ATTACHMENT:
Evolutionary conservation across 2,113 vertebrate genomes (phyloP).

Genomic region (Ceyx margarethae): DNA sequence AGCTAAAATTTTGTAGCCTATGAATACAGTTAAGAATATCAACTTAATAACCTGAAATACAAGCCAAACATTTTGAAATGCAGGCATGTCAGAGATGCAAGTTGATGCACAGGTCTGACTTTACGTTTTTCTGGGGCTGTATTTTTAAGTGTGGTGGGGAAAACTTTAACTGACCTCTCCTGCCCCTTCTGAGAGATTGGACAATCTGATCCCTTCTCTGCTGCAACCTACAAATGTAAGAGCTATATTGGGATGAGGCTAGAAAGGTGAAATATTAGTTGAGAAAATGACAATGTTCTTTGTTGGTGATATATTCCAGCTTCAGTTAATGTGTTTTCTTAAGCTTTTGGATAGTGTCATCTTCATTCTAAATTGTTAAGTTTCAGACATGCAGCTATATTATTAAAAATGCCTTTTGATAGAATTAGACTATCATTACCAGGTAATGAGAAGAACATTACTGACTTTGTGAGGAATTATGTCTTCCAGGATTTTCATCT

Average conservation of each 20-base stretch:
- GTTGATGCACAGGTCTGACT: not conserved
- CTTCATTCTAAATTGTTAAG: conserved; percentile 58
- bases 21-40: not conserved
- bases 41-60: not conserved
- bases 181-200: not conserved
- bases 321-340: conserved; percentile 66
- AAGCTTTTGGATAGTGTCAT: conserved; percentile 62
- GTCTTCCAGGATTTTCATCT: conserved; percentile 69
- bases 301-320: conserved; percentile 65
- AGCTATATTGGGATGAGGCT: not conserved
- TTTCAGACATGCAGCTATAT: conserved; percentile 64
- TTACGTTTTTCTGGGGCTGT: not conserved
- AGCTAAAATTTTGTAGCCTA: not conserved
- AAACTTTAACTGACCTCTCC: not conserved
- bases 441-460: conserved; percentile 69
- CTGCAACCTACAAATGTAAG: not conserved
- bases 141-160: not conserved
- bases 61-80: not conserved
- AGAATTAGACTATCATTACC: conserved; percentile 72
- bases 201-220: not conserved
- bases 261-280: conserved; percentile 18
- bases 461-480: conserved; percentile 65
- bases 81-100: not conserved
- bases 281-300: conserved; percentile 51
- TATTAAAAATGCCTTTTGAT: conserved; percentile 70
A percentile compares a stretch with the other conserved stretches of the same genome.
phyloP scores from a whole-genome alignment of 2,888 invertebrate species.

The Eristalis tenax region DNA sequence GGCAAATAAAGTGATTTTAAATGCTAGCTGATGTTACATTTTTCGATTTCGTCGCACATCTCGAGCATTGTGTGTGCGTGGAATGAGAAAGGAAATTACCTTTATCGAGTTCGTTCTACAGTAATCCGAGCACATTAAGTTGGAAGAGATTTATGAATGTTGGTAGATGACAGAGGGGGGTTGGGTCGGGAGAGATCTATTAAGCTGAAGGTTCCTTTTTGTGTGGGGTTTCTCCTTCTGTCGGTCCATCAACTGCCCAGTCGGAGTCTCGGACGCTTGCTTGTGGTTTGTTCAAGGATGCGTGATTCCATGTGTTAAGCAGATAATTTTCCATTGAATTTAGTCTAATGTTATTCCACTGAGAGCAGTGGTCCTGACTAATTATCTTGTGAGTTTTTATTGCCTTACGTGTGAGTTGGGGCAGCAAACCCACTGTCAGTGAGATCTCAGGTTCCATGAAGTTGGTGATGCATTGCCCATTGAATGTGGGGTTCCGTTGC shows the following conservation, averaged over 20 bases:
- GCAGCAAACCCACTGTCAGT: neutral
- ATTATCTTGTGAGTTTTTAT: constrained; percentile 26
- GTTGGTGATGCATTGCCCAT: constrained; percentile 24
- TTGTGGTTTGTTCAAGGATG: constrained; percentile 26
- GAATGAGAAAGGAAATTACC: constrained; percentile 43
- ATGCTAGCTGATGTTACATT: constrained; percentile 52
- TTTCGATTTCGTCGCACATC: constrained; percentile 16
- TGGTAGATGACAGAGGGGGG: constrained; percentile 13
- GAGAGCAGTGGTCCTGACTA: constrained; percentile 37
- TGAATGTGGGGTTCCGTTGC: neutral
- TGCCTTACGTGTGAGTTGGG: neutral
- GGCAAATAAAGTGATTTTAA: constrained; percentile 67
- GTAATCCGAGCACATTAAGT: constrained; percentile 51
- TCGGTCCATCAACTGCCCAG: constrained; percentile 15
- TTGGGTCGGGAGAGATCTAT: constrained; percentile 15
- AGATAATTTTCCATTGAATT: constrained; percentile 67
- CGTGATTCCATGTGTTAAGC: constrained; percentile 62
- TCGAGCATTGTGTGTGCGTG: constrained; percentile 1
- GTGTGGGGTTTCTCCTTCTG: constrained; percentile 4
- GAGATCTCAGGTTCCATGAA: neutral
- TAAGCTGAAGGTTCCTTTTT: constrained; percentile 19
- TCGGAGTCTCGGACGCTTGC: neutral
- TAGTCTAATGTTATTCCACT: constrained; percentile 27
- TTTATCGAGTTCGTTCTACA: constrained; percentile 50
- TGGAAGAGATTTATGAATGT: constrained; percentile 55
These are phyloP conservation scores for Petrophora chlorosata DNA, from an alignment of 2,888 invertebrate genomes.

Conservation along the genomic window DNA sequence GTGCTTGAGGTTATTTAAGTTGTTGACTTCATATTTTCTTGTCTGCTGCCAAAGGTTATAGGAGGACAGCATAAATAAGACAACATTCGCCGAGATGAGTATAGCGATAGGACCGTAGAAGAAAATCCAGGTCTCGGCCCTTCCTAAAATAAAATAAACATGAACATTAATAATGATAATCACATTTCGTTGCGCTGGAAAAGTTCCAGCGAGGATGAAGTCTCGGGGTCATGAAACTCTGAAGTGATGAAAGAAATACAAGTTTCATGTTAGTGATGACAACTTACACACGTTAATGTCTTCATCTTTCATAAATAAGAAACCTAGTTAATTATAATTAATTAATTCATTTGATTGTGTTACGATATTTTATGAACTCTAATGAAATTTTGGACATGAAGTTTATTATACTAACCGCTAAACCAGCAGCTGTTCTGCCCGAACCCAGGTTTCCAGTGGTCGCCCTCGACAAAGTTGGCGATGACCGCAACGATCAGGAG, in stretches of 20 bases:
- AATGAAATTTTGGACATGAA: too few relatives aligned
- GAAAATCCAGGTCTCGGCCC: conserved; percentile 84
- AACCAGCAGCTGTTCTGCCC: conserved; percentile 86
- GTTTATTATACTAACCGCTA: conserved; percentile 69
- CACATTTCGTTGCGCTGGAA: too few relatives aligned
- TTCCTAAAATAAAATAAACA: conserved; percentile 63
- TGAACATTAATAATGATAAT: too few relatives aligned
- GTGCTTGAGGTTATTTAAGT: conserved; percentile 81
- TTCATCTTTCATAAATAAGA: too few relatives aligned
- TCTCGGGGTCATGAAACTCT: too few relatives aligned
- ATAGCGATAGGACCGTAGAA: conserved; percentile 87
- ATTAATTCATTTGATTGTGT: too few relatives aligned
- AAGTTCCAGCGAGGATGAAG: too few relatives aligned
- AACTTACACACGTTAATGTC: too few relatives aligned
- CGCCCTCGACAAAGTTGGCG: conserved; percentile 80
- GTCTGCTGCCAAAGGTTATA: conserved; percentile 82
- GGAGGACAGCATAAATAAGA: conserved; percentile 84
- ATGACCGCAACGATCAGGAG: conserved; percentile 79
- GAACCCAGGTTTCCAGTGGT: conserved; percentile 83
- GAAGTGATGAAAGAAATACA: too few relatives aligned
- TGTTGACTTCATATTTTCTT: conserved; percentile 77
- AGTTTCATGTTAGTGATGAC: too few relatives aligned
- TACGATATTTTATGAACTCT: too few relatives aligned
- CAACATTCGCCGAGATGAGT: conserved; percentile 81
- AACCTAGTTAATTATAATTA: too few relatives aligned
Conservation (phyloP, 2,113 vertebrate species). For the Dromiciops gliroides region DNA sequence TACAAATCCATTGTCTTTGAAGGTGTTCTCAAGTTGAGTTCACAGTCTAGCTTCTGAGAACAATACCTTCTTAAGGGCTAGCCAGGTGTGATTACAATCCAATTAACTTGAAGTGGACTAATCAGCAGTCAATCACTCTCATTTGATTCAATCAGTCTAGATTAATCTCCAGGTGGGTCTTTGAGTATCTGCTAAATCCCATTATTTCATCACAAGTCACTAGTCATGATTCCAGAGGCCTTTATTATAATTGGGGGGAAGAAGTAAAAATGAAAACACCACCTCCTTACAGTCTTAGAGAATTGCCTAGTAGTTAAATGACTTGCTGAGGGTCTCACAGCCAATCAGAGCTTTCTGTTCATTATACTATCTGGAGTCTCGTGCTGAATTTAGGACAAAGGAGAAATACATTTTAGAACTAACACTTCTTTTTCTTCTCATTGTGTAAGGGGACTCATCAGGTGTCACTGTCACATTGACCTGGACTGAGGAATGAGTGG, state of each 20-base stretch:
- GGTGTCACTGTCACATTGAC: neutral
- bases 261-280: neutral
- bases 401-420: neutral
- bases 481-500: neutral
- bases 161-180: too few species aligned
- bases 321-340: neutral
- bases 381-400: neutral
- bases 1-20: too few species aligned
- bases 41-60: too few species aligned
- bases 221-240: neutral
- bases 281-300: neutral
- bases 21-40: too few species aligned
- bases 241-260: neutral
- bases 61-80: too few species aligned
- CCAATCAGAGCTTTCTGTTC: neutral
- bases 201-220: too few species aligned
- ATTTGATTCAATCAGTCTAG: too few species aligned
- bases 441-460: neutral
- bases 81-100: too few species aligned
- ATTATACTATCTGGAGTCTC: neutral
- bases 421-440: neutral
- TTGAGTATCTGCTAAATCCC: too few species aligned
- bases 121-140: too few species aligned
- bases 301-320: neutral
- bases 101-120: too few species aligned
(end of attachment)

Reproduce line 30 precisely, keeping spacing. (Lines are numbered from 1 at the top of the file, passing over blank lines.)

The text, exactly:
phyloP scores from a whole-genome alignment of 2,888 invertebrate species.